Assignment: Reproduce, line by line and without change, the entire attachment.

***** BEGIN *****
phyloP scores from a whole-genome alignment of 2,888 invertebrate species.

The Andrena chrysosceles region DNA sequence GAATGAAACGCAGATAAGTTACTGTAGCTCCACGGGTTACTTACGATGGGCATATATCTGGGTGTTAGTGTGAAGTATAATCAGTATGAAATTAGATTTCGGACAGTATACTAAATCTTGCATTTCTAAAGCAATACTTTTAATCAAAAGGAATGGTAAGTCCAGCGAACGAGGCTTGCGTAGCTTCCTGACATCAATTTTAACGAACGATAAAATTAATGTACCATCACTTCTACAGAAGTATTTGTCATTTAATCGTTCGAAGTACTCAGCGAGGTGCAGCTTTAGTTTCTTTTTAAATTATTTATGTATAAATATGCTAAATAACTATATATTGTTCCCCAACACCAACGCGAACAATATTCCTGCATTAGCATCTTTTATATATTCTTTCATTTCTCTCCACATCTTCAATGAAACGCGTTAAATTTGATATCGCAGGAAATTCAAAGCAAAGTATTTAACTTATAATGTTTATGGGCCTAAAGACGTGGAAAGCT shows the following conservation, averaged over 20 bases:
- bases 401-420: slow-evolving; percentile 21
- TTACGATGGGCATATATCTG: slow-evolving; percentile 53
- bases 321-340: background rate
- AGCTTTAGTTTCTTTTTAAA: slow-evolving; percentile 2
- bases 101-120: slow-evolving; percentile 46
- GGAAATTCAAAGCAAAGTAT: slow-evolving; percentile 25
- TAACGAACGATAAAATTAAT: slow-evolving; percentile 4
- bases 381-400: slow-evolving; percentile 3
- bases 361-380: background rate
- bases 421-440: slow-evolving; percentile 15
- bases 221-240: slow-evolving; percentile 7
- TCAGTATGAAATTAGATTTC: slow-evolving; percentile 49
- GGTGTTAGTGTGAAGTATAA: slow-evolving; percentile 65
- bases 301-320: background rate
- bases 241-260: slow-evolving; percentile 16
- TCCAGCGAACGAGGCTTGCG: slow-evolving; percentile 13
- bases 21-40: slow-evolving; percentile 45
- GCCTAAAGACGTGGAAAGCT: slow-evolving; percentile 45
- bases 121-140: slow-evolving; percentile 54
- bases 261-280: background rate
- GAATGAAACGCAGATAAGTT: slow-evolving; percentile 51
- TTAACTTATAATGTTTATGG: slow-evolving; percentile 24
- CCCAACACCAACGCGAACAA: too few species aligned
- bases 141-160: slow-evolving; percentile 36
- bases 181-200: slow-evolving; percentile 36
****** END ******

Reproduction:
phyloP scores from a whole-genome alignment of 2,888 invertebrate species.

The Andrena chrysosceles region DNA sequence GAATGAAACGCAGATAAGTTACTGTAGCTCCACGGGTTACTTACGATGGGCATATATCTGGGTGTTAGTGTGAAGTATAATCAGTATGAAATTAGATTTCGGACAGTATACTAAATCTTGCATTTCTAAAGCAATACTTTTAATCAAAAGGAATGGTAAGTCCAGCGAACGAGGCTTGCGTAGCTTCCTGACATCAATTTTAACGAACGATAAAATTAATGTACCATCACTTCTACAGAAGTATTTGTCATTTAATCGTTCGAAGTACTCAGCGAGGTGCAGCTTTAGTTTCTTTTTAAATTATTTATGTATAAATATGCTAAATAACTATATATTGTTCCCCAACACCAACGCGAACAATATTCCTGCATTAGCATCTTTTATATATTCTTTCATTTCTCTCCACATCTTCAATGAAACGCGTTAAATTTGATATCGCAGGAAATTCAAAGCAAAGTATTTAACTTATAATGTTTATGGGCCTAAAGACGTGGAAAGCT shows the following conservation, averaged over 20 bases:
- bases 401-420: slow-evolving; percentile 21
- TTACGATGGGCATATATCTG: slow-evolving; percentile 53
- bases 321-340: background rate
- AGCTTTAGTTTCTTTTTAAA: slow-evolving; percentile 2
- bases 101-120: slow-evolving; percentile 46
- GGAAATTCAAAGCAAAGTAT: slow-evolving; percentile 25
- TAACGAACGATAAAATTAAT: slow-evolving; percentile 4
- bases 381-400: slow-evolving; percentile 3
- bases 361-380: background rate
- bases 421-440: slow-evolving; percentile 15
- bases 221-240: slow-evolving; percentile 7
- TCAGTATGAAATTAGATTTC: slow-evolving; percentile 49
- GGTGTTAGTGTGAAGTATAA: slow-evolving; percentile 65
- bases 301-320: background rate
- bases 241-260: slow-evolving; percentile 16
- TCCAGCGAACGAGGCTTGCG: slow-evolving; percentile 13
- bases 21-40: slow-evolving; percentile 45
- GCCTAAAGACGTGGAAAGCT: slow-evolving; percentile 45
- bases 121-140: slow-evolving; percentile 54
- bases 261-280: background rate
- GAATGAAACGCAGATAAGTT: slow-evolving; percentile 51
- TTAACTTATAATGTTTATGG: slow-evolving; percentile 24
- CCCAACACCAACGCGAACAA: too few species aligned
- bases 141-160: slow-evolving; percentile 36
- bases 181-200: slow-evolving; percentile 36